Saturday, April 2, 2011

B is for Brain, Babies, and Boyfriends

My mother was aware that her memory was slipping. It got particularly bad after she was forced into an early retirement. Then again, that early retirement came about because she was starting to forget things. She kept talking about the importance of keeping her brain active. She regularly played computer solitaire games, particularly Free Cell. She played Sudoku for a while, but her true puzzle passions laid in jigsaws and word searches. The way that she would chant the letters for a word she was seeking reminded me of my students who use word searches as a method of learning how to spell.

Mom also wanted to start reading again. Unfortunately, it had been so long since she had been into reading, that she found it difficult. I also think it was hard for her to remember chapters from one day to the next. It was easier to read the newspaper. But then, we would hear about the same article time and time again.

It was almost comical the way that she would get so excited about an article she found. "Oh my goodness! Did you hear about this?!" And she would proceed to read the article to us. Fast forward anywhere from 10-30 minutes, and the excitement would begin again. To prevent ourselves from getting too annoyed, we would feign excitement or even try to guess what it was about.

It is sad to watch her brain deteriorate. Eventually, she will become like her mother, I am sure, and simply lie in bed in the fetal position.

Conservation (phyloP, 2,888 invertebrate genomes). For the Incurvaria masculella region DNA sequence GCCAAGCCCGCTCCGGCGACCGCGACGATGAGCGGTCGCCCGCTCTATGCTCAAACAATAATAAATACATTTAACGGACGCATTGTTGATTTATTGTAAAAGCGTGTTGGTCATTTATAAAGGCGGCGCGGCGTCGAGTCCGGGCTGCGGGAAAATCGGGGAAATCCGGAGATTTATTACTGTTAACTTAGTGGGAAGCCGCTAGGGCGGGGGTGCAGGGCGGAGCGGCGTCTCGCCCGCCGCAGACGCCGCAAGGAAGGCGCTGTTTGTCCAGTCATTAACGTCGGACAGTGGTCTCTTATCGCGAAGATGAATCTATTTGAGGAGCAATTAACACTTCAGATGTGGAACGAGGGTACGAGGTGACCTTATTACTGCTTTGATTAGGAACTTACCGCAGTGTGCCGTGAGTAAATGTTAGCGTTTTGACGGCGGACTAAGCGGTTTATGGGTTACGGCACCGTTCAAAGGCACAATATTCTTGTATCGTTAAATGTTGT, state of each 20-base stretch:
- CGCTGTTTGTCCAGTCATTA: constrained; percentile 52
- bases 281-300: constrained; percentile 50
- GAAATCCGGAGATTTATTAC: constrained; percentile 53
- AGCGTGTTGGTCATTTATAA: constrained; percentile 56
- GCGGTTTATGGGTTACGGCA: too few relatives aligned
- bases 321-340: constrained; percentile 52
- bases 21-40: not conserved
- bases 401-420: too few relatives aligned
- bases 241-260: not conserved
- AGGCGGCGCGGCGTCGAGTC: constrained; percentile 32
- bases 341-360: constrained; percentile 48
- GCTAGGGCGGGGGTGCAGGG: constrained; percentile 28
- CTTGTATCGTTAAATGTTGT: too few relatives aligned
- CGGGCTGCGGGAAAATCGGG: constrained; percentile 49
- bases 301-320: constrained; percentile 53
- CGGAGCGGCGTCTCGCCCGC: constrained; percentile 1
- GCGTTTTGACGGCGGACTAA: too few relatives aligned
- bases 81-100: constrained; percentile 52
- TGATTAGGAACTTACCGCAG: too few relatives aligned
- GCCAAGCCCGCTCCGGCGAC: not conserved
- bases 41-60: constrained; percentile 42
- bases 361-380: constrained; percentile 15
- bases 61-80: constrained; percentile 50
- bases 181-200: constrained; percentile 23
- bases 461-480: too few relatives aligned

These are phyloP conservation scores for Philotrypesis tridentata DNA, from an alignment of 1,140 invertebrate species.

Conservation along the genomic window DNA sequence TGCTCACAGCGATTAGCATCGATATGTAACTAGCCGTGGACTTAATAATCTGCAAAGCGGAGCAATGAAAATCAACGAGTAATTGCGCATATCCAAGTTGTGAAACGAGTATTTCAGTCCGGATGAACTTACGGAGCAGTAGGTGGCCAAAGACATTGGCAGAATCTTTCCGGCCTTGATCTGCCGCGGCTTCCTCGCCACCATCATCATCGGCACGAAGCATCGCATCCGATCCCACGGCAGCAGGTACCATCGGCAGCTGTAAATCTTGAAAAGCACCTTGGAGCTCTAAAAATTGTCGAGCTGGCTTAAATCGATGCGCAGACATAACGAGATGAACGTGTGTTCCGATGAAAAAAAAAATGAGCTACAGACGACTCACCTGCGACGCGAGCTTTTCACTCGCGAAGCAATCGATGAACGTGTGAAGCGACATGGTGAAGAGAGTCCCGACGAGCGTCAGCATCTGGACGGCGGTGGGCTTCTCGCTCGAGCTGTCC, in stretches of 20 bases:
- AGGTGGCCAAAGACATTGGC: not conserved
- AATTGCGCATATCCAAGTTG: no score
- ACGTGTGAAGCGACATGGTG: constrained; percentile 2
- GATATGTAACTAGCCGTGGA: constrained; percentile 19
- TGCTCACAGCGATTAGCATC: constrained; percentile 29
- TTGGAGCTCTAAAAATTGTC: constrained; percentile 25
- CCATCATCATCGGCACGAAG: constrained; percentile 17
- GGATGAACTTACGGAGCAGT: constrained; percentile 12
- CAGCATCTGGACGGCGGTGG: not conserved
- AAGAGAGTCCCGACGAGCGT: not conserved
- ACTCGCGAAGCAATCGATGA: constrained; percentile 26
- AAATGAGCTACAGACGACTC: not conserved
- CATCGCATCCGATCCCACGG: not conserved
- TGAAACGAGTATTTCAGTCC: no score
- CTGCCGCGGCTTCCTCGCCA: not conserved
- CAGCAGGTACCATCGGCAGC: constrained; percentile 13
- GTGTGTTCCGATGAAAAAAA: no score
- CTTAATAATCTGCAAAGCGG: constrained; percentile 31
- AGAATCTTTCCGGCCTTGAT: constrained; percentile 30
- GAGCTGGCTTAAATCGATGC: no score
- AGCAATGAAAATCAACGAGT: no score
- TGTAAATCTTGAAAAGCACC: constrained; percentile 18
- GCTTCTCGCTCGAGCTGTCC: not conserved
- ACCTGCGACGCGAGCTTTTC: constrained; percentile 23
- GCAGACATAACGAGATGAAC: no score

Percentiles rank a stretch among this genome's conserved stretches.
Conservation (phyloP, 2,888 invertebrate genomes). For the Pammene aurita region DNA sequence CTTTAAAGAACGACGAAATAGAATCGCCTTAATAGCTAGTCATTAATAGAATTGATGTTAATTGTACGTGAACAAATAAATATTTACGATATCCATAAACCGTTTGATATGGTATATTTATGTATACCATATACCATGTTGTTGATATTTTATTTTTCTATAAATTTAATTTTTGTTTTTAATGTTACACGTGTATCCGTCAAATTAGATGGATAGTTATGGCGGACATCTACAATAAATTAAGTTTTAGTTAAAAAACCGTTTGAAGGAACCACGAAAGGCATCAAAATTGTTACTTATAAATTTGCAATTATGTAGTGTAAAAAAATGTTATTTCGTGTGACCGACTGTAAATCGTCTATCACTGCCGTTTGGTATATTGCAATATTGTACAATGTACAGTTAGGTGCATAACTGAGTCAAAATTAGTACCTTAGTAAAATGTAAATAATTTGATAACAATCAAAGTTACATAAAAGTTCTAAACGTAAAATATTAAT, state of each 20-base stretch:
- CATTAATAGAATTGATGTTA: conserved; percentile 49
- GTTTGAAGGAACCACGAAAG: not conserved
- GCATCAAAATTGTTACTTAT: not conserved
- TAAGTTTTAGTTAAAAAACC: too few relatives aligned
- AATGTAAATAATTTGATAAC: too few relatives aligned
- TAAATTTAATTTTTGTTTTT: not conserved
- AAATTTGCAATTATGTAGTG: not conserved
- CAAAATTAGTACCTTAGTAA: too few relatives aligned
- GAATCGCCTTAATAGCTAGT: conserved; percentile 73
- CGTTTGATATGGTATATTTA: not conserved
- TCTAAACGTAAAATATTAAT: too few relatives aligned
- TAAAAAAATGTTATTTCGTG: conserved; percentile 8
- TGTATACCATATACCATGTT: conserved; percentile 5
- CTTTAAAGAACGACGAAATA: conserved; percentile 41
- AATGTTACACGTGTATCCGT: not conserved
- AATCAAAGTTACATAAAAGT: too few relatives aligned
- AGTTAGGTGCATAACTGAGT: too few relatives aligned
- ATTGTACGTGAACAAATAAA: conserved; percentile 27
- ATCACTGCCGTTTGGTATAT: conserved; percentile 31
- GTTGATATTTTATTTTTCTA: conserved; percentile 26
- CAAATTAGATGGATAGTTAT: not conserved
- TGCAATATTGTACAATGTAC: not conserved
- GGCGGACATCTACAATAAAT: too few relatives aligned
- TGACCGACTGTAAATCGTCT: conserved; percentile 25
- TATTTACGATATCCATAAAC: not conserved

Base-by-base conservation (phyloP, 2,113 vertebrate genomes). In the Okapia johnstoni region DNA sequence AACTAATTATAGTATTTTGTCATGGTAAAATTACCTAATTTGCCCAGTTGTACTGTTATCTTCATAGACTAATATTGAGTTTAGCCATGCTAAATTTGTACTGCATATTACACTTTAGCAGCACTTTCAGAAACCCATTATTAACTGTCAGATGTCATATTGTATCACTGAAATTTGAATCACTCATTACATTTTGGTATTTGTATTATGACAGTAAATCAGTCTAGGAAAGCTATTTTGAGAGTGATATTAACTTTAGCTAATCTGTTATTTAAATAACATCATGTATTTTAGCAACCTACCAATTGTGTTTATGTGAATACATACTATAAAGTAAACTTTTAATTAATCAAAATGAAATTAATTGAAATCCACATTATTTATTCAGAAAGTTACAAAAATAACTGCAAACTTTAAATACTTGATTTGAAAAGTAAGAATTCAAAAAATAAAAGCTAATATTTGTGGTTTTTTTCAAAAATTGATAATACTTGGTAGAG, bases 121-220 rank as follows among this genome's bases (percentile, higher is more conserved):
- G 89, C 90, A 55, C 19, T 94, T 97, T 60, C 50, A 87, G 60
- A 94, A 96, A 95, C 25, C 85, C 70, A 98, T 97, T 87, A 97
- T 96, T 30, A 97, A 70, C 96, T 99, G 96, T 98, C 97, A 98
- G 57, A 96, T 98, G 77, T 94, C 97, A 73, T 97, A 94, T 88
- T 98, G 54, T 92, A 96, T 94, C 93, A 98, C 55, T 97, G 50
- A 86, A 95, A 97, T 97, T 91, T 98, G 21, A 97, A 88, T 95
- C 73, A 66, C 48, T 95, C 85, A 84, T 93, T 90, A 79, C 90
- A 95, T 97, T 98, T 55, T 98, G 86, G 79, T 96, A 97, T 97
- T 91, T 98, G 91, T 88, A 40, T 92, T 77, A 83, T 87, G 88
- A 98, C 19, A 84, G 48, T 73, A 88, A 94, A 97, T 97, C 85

And speaking of babies, my mother always wanted to be a grandmother. She has pretty much been after me since I was a kid to provide her with those grandbabies. Every time a customer would come into their store with a baby, she would beg to hold it and bring it over to show me. It hurts that even if I do eventually have a baby some day, she will be unable to enjoy playing with them. My consolation here is that she has pictures of family friends' babies, and she is convinced that she is related to them somehow. So in her world, she has those beautiful grandbabies.

Now, of course, to have a baby, I require an actual boyfriend who should eventually become my husband. In my first relationship after Mom had gotten really bad, I spent a lot of time crying, because she would never meet him. My mother and I have been sharing wedding ideas for years. I always thought she would be there, watching me walk down the aisle, letting me borrow something of hers. We would have to restrain her from taking over the playing of the organ, as she is the only organist she can usually tolerate.

I guess I am just glad that she doesn't have to go through any disappointment as relationships fall apart. And any boyfriends should be lucky that she can't unleash her colorful comments on them when they are being stupid. They just have to deal with mine, instead.


  1. Very sad about your mother. Great write-up. Keep on keeping on! Sometimes it's all we can do.

  2. *hugs* My grandma is going through this right now and it is heartbreaking. I cannot image how it would be if it was my mom. *more hugs*

  3. It's so challenging to deal with Alzheimer's. My grandmother had it and you're right, sometimes you need a bit of humor in order to cope.

  4. Wonderfully poignant post, thanks for sharing. my grandmother has Alzheimers and it's heartbreaking and frustrating as hell.
    Glad I found you on the Challenge!

  5. I can't imagine what you must be going through. My husband's mother, who is 80, had a nervous breakdown recently, and she wouldn't eat. But it was nothing like watching a person fall victim to Alzheimer's. Nancy Reagan said that one day Ronald, in the throes of his disease, walked into the room holding a miniature version of the White House in his hand. He asked her if he had ever been in such a house. So sad. (Jolie du Pre)